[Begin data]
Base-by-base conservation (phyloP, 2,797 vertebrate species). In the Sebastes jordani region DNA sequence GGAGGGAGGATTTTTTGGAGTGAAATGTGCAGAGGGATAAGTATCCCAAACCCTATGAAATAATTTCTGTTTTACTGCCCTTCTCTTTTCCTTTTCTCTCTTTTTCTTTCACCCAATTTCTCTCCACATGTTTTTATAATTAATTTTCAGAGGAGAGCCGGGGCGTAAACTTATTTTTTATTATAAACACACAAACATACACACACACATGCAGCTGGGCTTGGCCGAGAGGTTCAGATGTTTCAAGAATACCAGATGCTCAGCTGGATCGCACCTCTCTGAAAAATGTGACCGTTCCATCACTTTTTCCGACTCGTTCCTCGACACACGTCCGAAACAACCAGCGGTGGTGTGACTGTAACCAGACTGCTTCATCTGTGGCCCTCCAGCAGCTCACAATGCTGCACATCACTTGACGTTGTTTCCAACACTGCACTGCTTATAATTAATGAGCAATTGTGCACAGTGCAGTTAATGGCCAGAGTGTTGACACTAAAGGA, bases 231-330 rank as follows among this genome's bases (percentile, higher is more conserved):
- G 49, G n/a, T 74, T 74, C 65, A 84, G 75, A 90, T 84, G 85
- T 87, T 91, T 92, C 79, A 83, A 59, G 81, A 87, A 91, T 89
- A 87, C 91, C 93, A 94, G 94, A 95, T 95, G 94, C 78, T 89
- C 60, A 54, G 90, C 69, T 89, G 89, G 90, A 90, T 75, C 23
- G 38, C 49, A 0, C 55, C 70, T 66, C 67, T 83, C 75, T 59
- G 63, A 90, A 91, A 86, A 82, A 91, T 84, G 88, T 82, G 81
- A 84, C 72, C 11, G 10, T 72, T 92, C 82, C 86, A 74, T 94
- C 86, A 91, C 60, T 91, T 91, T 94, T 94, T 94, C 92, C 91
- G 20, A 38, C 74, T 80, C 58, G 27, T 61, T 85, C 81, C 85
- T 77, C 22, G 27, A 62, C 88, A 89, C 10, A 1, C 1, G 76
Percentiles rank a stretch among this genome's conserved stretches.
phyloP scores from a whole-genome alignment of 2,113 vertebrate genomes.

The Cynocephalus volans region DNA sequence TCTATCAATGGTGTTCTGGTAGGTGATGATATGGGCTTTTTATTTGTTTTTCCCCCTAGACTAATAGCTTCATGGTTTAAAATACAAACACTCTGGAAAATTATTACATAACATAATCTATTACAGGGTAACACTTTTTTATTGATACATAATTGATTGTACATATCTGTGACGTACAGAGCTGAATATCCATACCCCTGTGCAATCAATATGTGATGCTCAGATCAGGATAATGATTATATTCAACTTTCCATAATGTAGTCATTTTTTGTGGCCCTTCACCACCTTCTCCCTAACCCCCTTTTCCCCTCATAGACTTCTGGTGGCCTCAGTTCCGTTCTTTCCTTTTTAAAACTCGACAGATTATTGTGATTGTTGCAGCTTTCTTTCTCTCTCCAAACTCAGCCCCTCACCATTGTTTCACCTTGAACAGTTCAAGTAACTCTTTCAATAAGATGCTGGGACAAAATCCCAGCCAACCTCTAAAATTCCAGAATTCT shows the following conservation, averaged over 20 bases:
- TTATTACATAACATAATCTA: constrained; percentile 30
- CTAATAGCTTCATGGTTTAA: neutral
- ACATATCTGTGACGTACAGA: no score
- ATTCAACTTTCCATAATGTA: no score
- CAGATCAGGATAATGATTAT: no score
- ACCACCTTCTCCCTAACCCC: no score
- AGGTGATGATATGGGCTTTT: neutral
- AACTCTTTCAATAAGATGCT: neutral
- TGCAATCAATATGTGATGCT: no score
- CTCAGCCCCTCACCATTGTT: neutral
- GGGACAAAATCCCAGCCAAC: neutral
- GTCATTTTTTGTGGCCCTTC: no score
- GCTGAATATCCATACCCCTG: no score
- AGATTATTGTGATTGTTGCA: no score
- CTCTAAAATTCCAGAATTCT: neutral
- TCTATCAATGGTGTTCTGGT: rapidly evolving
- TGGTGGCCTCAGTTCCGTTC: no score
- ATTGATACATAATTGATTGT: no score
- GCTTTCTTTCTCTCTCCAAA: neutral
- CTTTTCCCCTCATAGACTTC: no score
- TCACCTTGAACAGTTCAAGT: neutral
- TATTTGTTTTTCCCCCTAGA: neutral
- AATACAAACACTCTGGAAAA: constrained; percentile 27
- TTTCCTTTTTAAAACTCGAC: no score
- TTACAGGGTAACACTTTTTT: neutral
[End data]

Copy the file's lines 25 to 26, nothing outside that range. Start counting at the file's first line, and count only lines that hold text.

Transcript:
- GGGACAAAATCCCAGCCAAC: neutral
- GTCATTTTTTGTGGCCCTTC: no score